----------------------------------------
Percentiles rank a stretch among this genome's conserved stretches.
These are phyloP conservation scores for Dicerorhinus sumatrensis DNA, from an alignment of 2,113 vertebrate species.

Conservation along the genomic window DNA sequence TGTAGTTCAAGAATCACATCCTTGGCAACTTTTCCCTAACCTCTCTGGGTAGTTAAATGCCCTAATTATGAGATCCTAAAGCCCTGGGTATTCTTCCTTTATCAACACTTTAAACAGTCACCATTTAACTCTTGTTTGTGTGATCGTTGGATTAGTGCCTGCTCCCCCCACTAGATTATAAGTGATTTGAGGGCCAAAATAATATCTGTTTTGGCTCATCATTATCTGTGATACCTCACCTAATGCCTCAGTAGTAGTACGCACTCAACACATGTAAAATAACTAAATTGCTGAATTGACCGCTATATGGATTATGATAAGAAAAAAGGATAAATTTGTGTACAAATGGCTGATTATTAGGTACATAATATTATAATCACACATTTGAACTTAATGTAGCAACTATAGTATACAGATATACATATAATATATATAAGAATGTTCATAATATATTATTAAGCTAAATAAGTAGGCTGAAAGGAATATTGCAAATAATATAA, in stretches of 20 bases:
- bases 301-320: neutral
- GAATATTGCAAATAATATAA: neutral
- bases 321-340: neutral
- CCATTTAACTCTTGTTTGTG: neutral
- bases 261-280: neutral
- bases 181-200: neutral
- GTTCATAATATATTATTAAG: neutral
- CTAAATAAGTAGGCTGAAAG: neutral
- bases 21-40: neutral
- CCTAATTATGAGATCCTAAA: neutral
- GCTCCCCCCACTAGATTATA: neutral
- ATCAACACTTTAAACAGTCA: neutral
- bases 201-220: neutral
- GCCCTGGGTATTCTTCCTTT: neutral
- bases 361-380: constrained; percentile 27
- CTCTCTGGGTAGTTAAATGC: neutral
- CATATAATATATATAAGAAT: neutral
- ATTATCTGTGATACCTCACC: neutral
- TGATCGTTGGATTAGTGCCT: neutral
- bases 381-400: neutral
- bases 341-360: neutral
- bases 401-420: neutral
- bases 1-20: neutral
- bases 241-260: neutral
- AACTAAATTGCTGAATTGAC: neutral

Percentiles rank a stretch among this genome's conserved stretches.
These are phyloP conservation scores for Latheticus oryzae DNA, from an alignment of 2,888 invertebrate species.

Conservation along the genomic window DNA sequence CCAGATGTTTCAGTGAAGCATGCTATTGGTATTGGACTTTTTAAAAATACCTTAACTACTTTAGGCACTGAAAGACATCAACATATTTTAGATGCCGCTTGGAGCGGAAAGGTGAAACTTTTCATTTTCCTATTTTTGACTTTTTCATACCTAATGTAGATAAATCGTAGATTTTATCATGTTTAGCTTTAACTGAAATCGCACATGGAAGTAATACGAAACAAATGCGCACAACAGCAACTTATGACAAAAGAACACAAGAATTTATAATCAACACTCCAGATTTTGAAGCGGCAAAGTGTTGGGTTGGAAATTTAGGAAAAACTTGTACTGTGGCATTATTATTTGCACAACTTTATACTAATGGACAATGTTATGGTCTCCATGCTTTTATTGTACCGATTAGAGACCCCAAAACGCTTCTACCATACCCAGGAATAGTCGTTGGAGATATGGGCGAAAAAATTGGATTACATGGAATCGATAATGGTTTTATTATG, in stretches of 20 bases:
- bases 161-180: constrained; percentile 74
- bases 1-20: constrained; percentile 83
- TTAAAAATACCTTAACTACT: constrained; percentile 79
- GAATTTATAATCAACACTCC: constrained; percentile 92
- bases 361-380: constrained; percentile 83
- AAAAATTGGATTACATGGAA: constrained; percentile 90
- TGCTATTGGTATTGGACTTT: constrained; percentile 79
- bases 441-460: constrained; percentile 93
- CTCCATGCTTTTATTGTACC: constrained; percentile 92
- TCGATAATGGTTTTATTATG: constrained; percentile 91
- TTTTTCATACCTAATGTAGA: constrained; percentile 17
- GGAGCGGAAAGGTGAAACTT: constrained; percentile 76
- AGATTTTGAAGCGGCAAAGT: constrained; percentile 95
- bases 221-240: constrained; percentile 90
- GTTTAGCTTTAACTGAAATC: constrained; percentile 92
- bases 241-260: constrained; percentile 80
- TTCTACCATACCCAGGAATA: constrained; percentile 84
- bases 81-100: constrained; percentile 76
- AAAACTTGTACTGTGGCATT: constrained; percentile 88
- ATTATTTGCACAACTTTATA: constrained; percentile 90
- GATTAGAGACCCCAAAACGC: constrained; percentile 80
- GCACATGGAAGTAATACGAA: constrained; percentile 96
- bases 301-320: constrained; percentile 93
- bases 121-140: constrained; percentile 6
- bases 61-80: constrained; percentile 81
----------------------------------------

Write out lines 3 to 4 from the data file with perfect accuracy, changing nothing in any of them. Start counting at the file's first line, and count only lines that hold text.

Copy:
Conservation along the genomic window DNA sequence TGTAGTTCAAGAATCACATCCTTGGCAACTTTTCCCTAACCTCTCTGGGTAGTTAAATGCCCTAATTATGAGATCCTAAAGCCCTGGGTATTCTTCCTTTATCAACACTTTAAACAGTCACCATTTAACTCTTGTTTGTGTGATCGTTGGATTAGTGCCTGCTCCCCCCACTAGATTATAAGTGATTTGAGGGCCAAAATAATATCTGTTTTGGCTCATCATTATCTGTGATACCTCACCTAATGCCTCAGTAGTAGTACGCACTCAACACATGTAAAATAACTAAATTGCTGAATTGACCGCTATATGGATTATGATAAGAAAAAAGGATAAATTTGTGTACAAATGGCTGATTATTAGGTACATAATATTATAATCACACATTTGAACTTAATGTAGCAACTATAGTATACAGATATACATATAATATATATAAGAATGTTCATAATATATTATTAAGCTAAATAAGTAGGCTGAAAGGAATATTGCAAATAATATAA, in stretches of 20 bases:
- bases 301-320: neutral